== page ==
Deploying millions of wireless relays so close to one another and, therefore, to our bodies has elicited its own concerns. Two years ago, a hundred and eighty scientists and doctors from thirty-six countries appealed to the European Union for a moratorium on 5G adoption until the effects of the expected increase in low-level radiation were studied. In February, Senator Richard Blumenthal, a Democrat from Connecticut, took both the F.C.C. and F.D.A. to task for pushing ahead with 5G without assessing its health risks. “We’re kind of flying blind here,” he concluded. A system built on millions of cell relays, antennas, and sensors also offers previously unthinkable surveillance potential. Telecom companies already sell location data to marketers, and law enforcement has used similar data to track protesters. 5G will catalogue exactly where someone has come from, where they are going, and what they are doing. “To give one made-up example,” Steve Bellovin, a computer-science professor at Columbia University, told the Wall Street Journal, “might a pollution sensor detect cigarette smoke or vaping, while a Bluetooth receiver picks up the identities of nearby phones? Insurance companies might be interested.” Paired with facial recognition and artificial intelligence, the data streams and location capabilities of 5G will make anonymity a historical artifact.
In China, which has installed three hundred and fifty thousand 5G relays—about ten times more than the United States—enhanced geolocation, coupled with an expansive network of surveillance cameras, each equipped with facial-recognition technology, has enabled authorities to track and subordinate the country’s eleven million Uighur Muslims. According to the Times, “the practice makes China a pioneer in applying next-generation technology to watch its people, potentially ushering in a new era of automated racism.”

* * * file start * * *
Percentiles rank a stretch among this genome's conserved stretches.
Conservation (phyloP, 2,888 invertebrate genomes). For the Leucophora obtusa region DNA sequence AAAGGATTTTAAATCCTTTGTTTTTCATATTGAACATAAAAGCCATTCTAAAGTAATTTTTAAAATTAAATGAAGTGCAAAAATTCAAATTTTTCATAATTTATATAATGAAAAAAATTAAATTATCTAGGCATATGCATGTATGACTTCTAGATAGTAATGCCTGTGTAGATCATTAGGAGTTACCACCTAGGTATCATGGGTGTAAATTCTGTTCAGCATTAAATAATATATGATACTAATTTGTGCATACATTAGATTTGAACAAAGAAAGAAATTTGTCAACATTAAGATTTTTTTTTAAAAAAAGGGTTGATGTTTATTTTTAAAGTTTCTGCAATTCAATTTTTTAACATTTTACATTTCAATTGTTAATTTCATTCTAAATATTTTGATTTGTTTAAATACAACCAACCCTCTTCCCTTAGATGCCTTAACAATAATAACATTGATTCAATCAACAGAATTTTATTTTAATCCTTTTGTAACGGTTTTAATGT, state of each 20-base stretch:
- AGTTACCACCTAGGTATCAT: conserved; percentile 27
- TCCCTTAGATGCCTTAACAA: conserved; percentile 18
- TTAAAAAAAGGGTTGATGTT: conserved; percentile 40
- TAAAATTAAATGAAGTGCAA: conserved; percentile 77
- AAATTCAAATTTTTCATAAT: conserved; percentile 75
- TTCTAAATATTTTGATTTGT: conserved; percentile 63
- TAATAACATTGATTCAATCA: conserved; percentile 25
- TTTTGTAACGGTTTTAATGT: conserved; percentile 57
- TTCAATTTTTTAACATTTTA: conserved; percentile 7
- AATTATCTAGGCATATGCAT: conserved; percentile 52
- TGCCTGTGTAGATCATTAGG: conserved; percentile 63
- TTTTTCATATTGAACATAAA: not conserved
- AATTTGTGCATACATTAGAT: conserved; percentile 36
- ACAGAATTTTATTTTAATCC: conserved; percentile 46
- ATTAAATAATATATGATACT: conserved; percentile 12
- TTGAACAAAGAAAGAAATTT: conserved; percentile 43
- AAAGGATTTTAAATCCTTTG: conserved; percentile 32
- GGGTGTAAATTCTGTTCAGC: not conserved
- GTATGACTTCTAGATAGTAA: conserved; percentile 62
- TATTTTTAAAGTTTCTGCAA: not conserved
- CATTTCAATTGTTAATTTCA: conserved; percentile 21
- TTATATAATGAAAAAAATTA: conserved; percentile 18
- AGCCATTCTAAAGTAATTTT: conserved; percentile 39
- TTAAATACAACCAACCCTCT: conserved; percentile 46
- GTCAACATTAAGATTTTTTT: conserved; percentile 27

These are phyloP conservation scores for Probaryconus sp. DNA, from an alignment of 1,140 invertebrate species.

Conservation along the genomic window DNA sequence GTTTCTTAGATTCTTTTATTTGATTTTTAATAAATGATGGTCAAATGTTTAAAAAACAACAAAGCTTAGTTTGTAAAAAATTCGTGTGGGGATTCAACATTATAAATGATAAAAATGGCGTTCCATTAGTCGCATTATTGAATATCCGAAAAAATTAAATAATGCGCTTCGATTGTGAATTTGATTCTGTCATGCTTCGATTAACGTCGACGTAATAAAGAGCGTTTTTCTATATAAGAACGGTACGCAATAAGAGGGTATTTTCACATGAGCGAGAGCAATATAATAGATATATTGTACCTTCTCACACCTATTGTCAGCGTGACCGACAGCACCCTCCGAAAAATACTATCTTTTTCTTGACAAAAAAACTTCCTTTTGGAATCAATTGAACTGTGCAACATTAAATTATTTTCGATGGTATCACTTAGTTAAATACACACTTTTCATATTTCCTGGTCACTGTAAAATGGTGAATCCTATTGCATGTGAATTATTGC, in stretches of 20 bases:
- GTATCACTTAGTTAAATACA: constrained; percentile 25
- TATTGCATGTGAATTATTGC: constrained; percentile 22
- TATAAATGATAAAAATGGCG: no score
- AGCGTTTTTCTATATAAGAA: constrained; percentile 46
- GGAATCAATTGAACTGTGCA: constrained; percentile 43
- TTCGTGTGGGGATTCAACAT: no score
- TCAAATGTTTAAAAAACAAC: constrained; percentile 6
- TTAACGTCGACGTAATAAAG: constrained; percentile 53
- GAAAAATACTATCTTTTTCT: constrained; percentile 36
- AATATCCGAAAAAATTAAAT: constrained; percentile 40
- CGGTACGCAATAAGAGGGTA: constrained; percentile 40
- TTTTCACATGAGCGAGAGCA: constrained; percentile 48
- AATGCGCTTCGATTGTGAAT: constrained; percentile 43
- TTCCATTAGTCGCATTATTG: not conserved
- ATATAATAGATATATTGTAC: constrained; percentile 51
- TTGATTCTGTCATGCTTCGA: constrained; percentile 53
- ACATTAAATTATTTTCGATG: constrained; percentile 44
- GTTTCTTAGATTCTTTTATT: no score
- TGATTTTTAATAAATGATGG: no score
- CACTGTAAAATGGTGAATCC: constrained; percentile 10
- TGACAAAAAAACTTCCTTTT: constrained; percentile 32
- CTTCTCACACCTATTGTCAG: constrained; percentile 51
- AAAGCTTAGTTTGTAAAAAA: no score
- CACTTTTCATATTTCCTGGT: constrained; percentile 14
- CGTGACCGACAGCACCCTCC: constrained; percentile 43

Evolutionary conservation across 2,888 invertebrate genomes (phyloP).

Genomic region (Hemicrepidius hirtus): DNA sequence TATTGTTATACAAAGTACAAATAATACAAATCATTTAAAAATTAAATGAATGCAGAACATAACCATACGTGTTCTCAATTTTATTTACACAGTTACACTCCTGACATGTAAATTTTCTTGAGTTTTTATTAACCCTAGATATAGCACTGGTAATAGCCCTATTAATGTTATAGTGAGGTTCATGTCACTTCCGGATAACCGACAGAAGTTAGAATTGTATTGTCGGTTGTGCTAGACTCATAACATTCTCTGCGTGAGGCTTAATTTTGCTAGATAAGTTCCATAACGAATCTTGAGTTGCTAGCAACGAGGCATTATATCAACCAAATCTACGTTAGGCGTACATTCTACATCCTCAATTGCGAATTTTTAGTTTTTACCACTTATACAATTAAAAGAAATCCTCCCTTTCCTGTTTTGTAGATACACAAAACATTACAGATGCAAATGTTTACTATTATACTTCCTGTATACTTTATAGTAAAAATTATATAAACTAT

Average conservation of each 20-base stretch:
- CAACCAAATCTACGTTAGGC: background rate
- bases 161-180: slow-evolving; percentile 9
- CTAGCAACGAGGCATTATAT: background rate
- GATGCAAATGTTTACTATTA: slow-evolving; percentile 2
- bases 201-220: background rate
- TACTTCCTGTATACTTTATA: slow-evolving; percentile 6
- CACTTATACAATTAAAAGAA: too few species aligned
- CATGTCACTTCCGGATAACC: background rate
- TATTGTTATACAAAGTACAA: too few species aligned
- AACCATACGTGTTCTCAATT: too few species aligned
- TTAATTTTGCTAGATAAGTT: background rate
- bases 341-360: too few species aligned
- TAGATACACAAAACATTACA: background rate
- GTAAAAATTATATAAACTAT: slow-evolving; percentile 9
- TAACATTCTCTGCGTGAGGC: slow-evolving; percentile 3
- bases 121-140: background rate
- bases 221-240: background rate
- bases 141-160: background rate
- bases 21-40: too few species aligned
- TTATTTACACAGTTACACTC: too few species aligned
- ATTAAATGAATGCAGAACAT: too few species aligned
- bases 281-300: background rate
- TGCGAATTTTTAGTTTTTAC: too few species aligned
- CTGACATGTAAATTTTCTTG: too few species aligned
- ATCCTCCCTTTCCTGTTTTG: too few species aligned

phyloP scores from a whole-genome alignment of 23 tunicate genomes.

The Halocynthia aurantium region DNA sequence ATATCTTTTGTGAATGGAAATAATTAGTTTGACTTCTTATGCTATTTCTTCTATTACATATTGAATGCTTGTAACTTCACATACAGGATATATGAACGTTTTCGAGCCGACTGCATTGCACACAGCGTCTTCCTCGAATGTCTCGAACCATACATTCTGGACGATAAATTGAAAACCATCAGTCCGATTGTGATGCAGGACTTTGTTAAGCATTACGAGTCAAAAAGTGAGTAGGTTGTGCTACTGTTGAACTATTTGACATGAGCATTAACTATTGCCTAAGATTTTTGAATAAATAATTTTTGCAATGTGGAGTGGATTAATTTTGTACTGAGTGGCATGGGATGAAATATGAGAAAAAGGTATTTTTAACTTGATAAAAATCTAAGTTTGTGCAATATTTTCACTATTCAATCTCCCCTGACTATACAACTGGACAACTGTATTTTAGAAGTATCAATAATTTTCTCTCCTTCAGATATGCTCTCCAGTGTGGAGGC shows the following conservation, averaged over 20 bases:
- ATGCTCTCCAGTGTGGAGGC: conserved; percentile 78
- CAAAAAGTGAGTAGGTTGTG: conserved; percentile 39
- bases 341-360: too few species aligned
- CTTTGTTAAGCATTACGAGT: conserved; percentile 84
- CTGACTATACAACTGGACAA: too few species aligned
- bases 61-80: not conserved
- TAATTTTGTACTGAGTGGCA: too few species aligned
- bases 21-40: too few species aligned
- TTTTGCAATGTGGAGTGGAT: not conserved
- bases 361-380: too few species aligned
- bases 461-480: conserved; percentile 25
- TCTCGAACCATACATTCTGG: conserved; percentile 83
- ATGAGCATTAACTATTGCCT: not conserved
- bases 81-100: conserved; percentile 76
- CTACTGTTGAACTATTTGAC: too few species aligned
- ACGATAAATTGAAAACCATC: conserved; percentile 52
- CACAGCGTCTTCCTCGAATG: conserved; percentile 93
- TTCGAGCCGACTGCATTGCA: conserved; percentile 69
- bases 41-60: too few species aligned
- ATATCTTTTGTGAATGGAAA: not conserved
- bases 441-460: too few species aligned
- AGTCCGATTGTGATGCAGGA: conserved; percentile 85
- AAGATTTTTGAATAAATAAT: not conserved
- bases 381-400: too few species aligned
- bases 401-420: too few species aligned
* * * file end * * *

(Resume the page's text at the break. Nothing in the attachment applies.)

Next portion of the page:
The United States is not there yet, and may never be. But, as 5G begins to be rolled out, the pressure to capture and capitalize on new streams of data from individuals, businesses, and government will only grow more intense. Building safeguards into the system seems like an obvious and necessary goal. Spalding is now a senior fellow at the Hudson Institute and also advises corporations and other agencies on the cybersecurity threats posed by China. But, he warns, the danger is not limited to a single nation-state. “What is existential to democracy is allowing totalitarian regimes—or any government—full knowledge of everything you do at all times,” he said. “Because the tendency is always going to be to want to regulate how you think, how you act, what you do. The problem is that most people don’t think very hard about what that world would look like.”
Thanks to RR and SC for sharing this article with us @ Z5G!